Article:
Despite the non-arrival of the promised ‘hot and long barbeque summer’, thoughts of alfresco dining, a spot of planting and absorbing some vitamin D are hard to suppress. But for many, enjoying these simple pleasures is a distant dream, as new government figures show the urban garden is disappearing.
A recent report, from the Department for the Environment, Fisheries and Rural Affairs, shows adecline in private gardens will leave over 2 million British homes without a garden by 2010, with that figure climbing to 2.6 million by 2020. As a result biodiversity, social and even obesity problems are predicted to rise in a nation that is estimated to be the most over-crowded in Europe.
A glut of apartments built during the property boom – 50 per cent of all new homes built last year were flats – has long been known as one of the causes of the housing slump, but it’s only now becoming clear how problematic they have been in reducing peoples access to gardens.
The demise of the private garden hits urban dwellers hardest, especially those in flats, regeneration areas and the densely packed inner cities. With the onward march of new single-occupancy households, the most your average city buyer can expect from a pad nowadays is some kind of ‘communal’ space. But are the planners, developers and architects making the most of these space-saving shared spaces and giving the residents what they want – and what they need?
The communal garden is not a modern idea. Gated garden squares have been popular for centuries and are still a feature of older urban areas such as Berkeley Square in London or Charlotte Square in Edinburgh offering shady trees, neat lawns and planted borders away from the bustle. Coleherne Court near Kensington has a classic shared garden, boxed in on all sides by purpose built mansion blocks. Princess Diana lived here between 1979 and 1981 and the large, established grounds more than make up for any lack of private garden.
Today, clever marketing of new developments generally includes slick artist impressions of the gardens and grounds. They’re aimed at seducing buyers but the end result rarely lives up to the brochure’s promises. Lack of imagination and the desire to squeeze as many units onto a site as possible often results in sterile, corporate gardens that don’t invite relaxation, interaction or play.
However, things are not all bad for urban lovers of flowers and fauna. In July, Mayor Boris Johnson announced the planting of an extra 2 million trees in London by 2025 in an attempt to ‘cool’ the capital. While nationally, over 1,000 locations have been awarded a Green Flag for offering “clean, safe and welcoming places park and green spaces to spend time”. This is 200 more than 2008, indicating the quality of our free public spaces is on the up.
While on the housing front, some urban developers are finally taking an altogether more ambitious and holistic approach. For example, Urban Splash, a developer who specialize in regenration and converting disused factories, sacrificed building density for green space with its Saxton development in the East Bank area of Leeds.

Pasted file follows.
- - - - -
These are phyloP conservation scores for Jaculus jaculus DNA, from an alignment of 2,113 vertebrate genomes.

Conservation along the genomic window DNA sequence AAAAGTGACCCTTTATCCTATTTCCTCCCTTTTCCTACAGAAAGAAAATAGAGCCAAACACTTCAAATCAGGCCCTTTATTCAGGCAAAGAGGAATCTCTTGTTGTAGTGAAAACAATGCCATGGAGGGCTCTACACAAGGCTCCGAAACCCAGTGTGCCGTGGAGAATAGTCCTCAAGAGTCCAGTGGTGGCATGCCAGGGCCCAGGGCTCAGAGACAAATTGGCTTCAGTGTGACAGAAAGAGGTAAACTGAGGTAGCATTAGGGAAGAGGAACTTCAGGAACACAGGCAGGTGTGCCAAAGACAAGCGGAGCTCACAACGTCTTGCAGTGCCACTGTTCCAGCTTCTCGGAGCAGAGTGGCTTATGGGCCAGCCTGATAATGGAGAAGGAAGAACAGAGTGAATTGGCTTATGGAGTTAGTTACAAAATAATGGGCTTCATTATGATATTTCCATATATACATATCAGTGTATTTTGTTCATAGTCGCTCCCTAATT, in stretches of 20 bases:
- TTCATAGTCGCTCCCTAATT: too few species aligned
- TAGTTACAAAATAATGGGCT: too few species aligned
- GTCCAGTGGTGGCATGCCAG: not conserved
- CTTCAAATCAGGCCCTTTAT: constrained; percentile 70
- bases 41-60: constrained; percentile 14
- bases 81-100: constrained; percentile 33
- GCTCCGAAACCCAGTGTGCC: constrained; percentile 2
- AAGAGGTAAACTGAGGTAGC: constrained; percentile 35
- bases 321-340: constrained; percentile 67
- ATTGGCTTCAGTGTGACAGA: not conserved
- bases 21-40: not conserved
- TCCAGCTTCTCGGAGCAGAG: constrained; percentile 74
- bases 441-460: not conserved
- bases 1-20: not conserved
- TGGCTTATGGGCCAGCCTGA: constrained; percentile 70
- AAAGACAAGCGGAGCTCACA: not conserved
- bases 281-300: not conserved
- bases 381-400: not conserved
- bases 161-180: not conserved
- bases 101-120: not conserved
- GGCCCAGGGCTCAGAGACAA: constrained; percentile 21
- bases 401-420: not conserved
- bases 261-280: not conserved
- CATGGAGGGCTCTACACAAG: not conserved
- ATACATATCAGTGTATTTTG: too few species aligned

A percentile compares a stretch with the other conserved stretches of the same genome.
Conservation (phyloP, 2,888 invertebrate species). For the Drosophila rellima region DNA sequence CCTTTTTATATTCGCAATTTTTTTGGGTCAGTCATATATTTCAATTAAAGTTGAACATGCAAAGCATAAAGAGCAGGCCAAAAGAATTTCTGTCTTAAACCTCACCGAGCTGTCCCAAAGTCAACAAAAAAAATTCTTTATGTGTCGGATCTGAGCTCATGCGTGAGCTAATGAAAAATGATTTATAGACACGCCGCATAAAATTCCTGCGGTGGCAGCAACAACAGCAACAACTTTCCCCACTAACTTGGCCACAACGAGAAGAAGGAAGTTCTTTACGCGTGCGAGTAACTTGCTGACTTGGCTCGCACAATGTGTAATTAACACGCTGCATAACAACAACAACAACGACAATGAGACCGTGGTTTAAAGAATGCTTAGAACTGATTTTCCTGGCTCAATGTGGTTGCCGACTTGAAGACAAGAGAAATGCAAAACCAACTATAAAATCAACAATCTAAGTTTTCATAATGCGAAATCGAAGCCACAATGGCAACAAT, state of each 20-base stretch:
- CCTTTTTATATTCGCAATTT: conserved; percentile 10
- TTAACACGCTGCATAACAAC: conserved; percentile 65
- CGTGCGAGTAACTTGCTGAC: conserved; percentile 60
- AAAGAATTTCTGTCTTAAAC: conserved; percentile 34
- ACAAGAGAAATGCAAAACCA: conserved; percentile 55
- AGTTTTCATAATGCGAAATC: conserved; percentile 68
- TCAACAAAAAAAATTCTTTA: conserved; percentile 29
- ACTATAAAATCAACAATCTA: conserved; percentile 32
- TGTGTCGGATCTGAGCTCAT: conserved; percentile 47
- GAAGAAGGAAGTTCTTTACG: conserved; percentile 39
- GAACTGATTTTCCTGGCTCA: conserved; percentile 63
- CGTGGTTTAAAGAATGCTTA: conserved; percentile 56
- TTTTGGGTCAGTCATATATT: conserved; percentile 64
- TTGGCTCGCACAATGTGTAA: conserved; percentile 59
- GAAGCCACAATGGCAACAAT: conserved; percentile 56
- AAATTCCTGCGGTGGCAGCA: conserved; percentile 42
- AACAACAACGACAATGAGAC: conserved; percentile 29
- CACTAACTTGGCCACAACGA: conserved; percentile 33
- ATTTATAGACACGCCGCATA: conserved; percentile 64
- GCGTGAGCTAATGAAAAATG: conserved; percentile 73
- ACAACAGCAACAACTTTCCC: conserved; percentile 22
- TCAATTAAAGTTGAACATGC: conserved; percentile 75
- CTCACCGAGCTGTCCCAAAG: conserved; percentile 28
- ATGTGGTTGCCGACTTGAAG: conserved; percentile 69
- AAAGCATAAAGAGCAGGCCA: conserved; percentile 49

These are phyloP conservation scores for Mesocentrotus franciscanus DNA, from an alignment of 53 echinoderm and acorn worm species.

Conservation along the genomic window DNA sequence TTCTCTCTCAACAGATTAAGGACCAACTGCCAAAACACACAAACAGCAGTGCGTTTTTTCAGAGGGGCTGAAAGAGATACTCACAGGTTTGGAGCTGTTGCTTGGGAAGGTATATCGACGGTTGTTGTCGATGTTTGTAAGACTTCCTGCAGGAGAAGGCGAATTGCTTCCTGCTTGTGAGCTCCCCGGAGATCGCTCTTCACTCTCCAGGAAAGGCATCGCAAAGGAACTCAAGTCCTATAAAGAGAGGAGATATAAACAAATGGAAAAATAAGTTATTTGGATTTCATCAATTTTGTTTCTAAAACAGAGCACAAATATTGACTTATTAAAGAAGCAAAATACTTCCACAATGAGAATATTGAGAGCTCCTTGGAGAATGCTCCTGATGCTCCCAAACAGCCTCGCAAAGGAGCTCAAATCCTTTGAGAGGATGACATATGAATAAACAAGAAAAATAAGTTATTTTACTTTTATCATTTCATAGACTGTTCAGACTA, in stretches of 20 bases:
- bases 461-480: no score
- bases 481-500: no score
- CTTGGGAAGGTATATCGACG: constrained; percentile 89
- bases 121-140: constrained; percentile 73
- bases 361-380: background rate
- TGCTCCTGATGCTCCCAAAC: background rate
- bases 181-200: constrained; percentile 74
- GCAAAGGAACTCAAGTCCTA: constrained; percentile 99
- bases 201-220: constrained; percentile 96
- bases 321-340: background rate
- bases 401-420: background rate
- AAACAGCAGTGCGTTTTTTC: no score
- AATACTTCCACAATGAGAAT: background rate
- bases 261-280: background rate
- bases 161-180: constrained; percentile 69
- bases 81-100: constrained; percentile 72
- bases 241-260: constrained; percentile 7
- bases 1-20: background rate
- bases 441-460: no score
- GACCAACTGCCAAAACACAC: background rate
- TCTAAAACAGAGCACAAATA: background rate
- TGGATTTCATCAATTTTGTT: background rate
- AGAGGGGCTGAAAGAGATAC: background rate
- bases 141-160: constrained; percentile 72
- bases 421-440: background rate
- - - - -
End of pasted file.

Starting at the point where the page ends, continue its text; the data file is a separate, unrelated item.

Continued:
Rather than a rip it up and start again, Saxton is the regeneration of two Fifties tower blocks into 410 apartments. But despite the large number of units here, Urban Splash and their architects Union North have given the bulk of the land over to green space – six acres in fact that include lawns, terraces, wild meadows and orchards as well as small allotments with sheds. Cars are exiled to fringe one-way systems and parked under green canopies, reducing their visibility from the flats.
It’s a refreshingly new take on house-selling. Developers know that green space is attractive to buyers, but often let commercial pressures force them into putting large profits above large gardens. Saxton is proof that being adventurous with outdoor space and understanding what buyers really want can help developers nurture the feel-good factor. Urban Splash have sold most of the units at Saxton, but a few one- and two-bedroomed apartments are still available priced between £118,000 to £172,000. While it has other developments with garden space in Altrincham and Salford.
Communal gardens do need upkeep though and this doesn't come free. An estate or service charge is normally leveed, based on the square footage of your property. Some residents go it alone and organise their own contractors, some even attempt the work themselves, but this is rare as any disputes can be difficult to settle without a third party. One person’s idea of a spectacular new water feature can be another's idea of hell, although most communal gardens have scope for owners to get their hands dirty. Residents meetings are the place to admit to your green-fingered habit and outline what you'll be getting up to in the shrubbery be it planting, weeding or pruning - your efforts will generally be more than appreciated.
The perfect communal garden should thrive like any other healthy community. If the private garden is shrinking, then let’s look at getting the heart and soul back into these shared urban oases.Reuse content